New York Movie Review
Review without spoilers
It’s a thriller and an engaging one. Four characters dominate the movie. There’s Omar (Neil Nitin Mukesh) playing the new immigrant to the United States and Indian Americans Sameer Shaikh (John Abraham) and Maya (Katrina Kaif) who meet up at New York State University two years before 9/11. Irrfan Khan plays Roshan, an FBI agent. He is the catalyst who sets the story going. This is right at the start of the movie, when he meets up with Omar, seven years after 9/11.
From here on viewers are treated to some flashbacks of university life, all from the viewpoint of Omar. We get to know how Omar, Maya and Sameer meet, the deep friendship that develops between them and why Omar is not in touch with Sameer and Maya anymore. But no, the story does not play out in flashback. The real story is in the present. And before we know it Omar has set out to perform the most dangerous assignment of his life. So this movie is not about college life nor is it really about a love triangle. The subject is a far more serious one…about how terrorism affects the life of innocent people.
Terrible crimes in the name of investigation happened after 9/11, many of them committed by police officers and the American government. If you have heard of the Patriot Act you will know that this Act allows the United States government to detain suspected terrorists without a trial. And if you have heard of Guantanamo Bay which President Obama closed down recently then you know what happened to the detainees there. That they were tortured horribly, for months. It’s difficult for those who go in to lead a normal life again. An actor who plays one such detainee acts brilliantly, although I could not get hold of his name. I shall add it here when I do but it was this man’s acting which stood out.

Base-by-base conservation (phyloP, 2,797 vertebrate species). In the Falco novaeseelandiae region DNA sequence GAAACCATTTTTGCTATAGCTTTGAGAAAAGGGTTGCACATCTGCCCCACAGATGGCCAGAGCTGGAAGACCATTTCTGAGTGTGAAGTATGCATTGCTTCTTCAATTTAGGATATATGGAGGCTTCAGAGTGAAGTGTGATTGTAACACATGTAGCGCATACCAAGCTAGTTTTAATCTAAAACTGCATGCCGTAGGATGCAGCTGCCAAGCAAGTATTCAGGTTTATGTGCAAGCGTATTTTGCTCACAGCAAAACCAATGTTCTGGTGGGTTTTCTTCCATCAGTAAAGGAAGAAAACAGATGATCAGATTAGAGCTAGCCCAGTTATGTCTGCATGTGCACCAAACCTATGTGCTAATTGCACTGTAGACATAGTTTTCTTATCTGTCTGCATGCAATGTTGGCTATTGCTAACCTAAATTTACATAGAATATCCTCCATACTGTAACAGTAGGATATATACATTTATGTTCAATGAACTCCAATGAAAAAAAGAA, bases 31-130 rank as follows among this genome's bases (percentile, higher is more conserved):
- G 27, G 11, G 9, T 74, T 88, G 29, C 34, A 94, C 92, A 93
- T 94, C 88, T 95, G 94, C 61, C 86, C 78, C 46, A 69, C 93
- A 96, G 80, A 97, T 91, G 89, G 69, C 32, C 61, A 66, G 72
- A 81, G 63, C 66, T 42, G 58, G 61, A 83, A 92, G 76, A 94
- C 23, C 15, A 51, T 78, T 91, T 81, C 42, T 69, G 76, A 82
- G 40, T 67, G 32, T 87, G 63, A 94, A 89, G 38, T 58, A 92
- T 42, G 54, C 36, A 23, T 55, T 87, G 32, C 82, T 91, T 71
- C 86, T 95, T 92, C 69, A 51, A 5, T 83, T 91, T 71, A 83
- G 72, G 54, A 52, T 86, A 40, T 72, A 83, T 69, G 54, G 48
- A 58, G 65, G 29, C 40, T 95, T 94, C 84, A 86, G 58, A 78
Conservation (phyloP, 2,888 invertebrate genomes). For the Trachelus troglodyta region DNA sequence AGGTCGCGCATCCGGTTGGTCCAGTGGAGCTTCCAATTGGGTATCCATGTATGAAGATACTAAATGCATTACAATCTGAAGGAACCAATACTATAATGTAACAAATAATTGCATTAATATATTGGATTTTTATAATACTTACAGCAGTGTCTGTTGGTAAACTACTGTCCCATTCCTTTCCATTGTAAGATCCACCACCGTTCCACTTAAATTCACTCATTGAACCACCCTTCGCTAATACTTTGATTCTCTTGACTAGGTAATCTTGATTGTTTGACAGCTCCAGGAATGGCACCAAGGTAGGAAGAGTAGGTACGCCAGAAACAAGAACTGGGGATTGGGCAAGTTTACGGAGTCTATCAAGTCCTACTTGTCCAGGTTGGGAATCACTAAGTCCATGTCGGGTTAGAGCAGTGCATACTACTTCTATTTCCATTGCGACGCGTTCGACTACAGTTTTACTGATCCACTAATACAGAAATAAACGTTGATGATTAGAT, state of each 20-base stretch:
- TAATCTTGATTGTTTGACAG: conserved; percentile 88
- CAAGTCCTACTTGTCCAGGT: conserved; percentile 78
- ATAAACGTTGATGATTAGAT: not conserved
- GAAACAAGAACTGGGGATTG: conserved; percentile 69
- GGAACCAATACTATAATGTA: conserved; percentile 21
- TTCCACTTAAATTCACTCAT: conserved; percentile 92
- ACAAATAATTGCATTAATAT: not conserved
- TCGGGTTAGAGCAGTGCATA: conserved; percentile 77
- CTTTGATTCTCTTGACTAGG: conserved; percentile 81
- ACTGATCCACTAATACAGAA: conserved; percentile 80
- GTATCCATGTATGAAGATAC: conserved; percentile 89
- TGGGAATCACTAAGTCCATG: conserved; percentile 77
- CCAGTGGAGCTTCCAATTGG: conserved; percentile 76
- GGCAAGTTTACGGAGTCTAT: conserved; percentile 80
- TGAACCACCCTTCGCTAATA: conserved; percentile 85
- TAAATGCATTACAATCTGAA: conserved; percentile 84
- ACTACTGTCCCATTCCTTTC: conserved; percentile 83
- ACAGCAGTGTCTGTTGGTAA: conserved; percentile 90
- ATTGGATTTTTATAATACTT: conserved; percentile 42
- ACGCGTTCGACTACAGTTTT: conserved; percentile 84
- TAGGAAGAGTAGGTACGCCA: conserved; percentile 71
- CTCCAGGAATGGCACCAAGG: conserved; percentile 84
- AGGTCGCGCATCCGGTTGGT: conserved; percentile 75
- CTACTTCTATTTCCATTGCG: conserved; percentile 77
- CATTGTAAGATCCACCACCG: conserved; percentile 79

The director is not judgmental. He simply tells it how it is, and in fact a major character in the movie, Roshan, even explains why such tactics were necessary. At the end of the movie one does get the message that detaining and torturing people is morally wrong, but one also gets the message that this is what happens, and no one can be blamed. Freedom has to be protected, whatever the cost.
The acting was fine, and Katrina was quite good, playing the devoted girl friend, wife and mother. John did his hurly burly act and Neil did his emotional one. Irrfan’s role didn’t call for much except looking stern. He is now playing these sterotypical roles which is sad because this actor is capable of much more.
The movie is entertaining suspense thriller and its best you don’t know how it ends. There aren’t too many light moments and the background music is good but I found the songs too long and too intrusive. Although no one actually sings them, they seem unnecessary and tagged on.
I liked the cinematography. It was beautiful the way they shot New York. I am not sure if those buildings actually look so beautiful and colourful, the way they do in the shots.
(Photo from sify.com)